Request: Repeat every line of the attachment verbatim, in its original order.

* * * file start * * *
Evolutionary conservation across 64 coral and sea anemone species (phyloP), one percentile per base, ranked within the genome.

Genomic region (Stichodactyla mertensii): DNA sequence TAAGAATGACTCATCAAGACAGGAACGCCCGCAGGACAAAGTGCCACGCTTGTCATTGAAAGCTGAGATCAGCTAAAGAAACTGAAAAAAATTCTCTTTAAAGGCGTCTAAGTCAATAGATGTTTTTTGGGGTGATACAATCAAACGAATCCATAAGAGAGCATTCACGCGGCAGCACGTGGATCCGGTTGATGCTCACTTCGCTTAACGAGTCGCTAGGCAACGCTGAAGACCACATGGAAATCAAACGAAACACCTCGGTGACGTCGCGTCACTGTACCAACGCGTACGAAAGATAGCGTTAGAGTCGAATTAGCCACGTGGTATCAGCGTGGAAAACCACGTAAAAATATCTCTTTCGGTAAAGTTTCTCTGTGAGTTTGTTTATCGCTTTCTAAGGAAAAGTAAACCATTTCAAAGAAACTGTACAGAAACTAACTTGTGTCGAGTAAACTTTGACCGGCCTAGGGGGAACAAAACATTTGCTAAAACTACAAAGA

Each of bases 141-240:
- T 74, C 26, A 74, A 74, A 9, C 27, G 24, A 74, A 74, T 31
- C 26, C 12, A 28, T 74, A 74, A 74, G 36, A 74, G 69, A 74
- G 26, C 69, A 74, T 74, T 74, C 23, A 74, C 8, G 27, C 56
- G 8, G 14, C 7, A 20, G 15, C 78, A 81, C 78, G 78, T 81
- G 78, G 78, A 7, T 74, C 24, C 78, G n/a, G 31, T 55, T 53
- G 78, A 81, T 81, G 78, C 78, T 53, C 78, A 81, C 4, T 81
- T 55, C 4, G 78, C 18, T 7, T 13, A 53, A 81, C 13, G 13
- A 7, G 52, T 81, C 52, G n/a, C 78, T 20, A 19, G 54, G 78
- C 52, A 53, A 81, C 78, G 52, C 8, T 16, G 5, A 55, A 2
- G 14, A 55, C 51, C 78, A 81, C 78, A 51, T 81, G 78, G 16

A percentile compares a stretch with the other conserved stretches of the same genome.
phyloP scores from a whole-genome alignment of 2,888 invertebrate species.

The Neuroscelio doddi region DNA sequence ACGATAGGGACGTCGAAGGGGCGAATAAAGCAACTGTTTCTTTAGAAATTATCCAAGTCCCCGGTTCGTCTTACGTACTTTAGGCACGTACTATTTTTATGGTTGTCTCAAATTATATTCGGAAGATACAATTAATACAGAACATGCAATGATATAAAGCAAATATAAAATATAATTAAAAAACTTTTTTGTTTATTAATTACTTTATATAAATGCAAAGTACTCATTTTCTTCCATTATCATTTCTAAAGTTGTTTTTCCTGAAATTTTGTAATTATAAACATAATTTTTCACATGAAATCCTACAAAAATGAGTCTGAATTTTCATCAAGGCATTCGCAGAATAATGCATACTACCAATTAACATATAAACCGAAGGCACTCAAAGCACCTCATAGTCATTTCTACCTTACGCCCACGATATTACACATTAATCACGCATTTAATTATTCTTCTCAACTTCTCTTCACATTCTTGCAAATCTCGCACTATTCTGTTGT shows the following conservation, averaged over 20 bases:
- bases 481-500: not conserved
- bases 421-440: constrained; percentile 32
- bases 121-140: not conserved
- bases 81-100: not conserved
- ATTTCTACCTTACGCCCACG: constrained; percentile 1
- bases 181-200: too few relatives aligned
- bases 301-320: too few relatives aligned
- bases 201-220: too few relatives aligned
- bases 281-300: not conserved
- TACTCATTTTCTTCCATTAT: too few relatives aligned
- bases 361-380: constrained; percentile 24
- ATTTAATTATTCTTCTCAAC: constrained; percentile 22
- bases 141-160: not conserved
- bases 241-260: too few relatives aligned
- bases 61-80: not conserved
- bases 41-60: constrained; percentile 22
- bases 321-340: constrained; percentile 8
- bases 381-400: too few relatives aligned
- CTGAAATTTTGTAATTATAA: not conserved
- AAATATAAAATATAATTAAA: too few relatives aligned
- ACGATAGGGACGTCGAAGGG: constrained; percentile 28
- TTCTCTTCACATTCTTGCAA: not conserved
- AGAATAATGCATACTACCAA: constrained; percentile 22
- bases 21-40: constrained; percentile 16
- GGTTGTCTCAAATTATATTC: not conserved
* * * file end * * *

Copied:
Evolutionary conservation across 64 coral and sea anemone species (phyloP), one percentile per base, ranked within the genome.

Genomic region (Stichodactyla mertensii): DNA sequence TAAGAATGACTCATCAAGACAGGAACGCCCGCAGGACAAAGTGCCACGCTTGTCATTGAAAGCTGAGATCAGCTAAAGAAACTGAAAAAAATTCTCTTTAAAGGCGTCTAAGTCAATAGATGTTTTTTGGGGTGATACAATCAAACGAATCCATAAGAGAGCATTCACGCGGCAGCACGTGGATCCGGTTGATGCTCACTTCGCTTAACGAGTCGCTAGGCAACGCTGAAGACCACATGGAAATCAAACGAAACACCTCGGTGACGTCGCGTCACTGTACCAACGCGTACGAAAGATAGCGTTAGAGTCGAATTAGCCACGTGGTATCAGCGTGGAAAACCACGTAAAAATATCTCTTTCGGTAAAGTTTCTCTGTGAGTTTGTTTATCGCTTTCTAAGGAAAAGTAAACCATTTCAAAGAAACTGTACAGAAACTAACTTGTGTCGAGTAAACTTTGACCGGCCTAGGGGGAACAAAACATTTGCTAAAACTACAAAGA

Each of bases 141-240:
- T 74, C 26, A 74, A 74, A 9, C 27, G 24, A 74, A 74, T 31
- C 26, C 12, A 28, T 74, A 74, A 74, G 36, A 74, G 69, A 74
- G 26, C 69, A 74, T 74, T 74, C 23, A 74, C 8, G 27, C 56
- G 8, G 14, C 7, A 20, G 15, C 78, A 81, C 78, G 78, T 81
- G 78, G 78, A 7, T 74, C 24, C 78, G n/a, G 31, T 55, T 53
- G 78, A 81, T 81, G 78, C 78, T 53, C 78, A 81, C 4, T 81
- T 55, C 4, G 78, C 18, T 7, T 13, A 53, A 81, C 13, G 13
- A 7, G 52, T 81, C 52, G n/a, C 78, T 20, A 19, G 54, G 78
- C 52, A 53, A 81, C 78, G 52, C 8, T 16, G 5, A 55, A 2
- G 14, A 55, C 51, C 78, A 81, C 78, A 51, T 81, G 78, G 16

A percentile compares a stretch with the other conserved stretches of the same genome.
phyloP scores from a whole-genome alignment of 2,888 invertebrate species.

The Neuroscelio doddi region DNA sequence ACGATAGGGACGTCGAAGGGGCGAATAAAGCAACTGTTTCTTTAGAAATTATCCAAGTCCCCGGTTCGTCTTACGTACTTTAGGCACGTACTATTTTTATGGTTGTCTCAAATTATATTCGGAAGATACAATTAATACAGAACATGCAATGATATAAAGCAAATATAAAATATAATTAAAAAACTTTTTTGTTTATTAATTACTTTATATAAATGCAAAGTACTCATTTTCTTCCATTATCATTTCTAAAGTTGTTTTTCCTGAAATTTTGTAATTATAAACATAATTTTTCACATGAAATCCTACAAAAATGAGTCTGAATTTTCATCAAGGCATTCGCAGAATAATGCATACTACCAATTAACATATAAACCGAAGGCACTCAAAGCACCTCATAGTCATTTCTACCTTACGCCCACGATATTACACATTAATCACGCATTTAATTATTCTTCTCAACTTCTCTTCACATTCTTGCAAATCTCGCACTATTCTGTTGT shows the following conservation, averaged over 20 bases:
- bases 481-500: not conserved
- bases 421-440: constrained; percentile 32
- bases 121-140: not conserved
- bases 81-100: not conserved
- ATTTCTACCTTACGCCCACG: constrained; percentile 1
- bases 181-200: too few relatives aligned
- bases 301-320: too few relatives aligned
- bases 201-220: too few relatives aligned
- bases 281-300: not conserved
- TACTCATTTTCTTCCATTAT: too few relatives aligned
- bases 361-380: constrained; percentile 24
- ATTTAATTATTCTTCTCAAC: constrained; percentile 22
- bases 141-160: not conserved
- bases 241-260: too few relatives aligned
- bases 61-80: not conserved
- bases 41-60: constrained; percentile 22
- bases 321-340: constrained; percentile 8
- bases 381-400: too few relatives aligned
- CTGAAATTTTGTAATTATAA: not conserved
- AAATATAAAATATAATTAAA: too few relatives aligned
- ACGATAGGGACGTCGAAGGG: constrained; percentile 28
- TTCTCTTCACATTCTTGCAA: not conserved
- AGAATAATGCATACTACCAA: constrained; percentile 22
- bases 21-40: constrained; percentile 16
- GGTTGTCTCAAATTATATTC: not conserved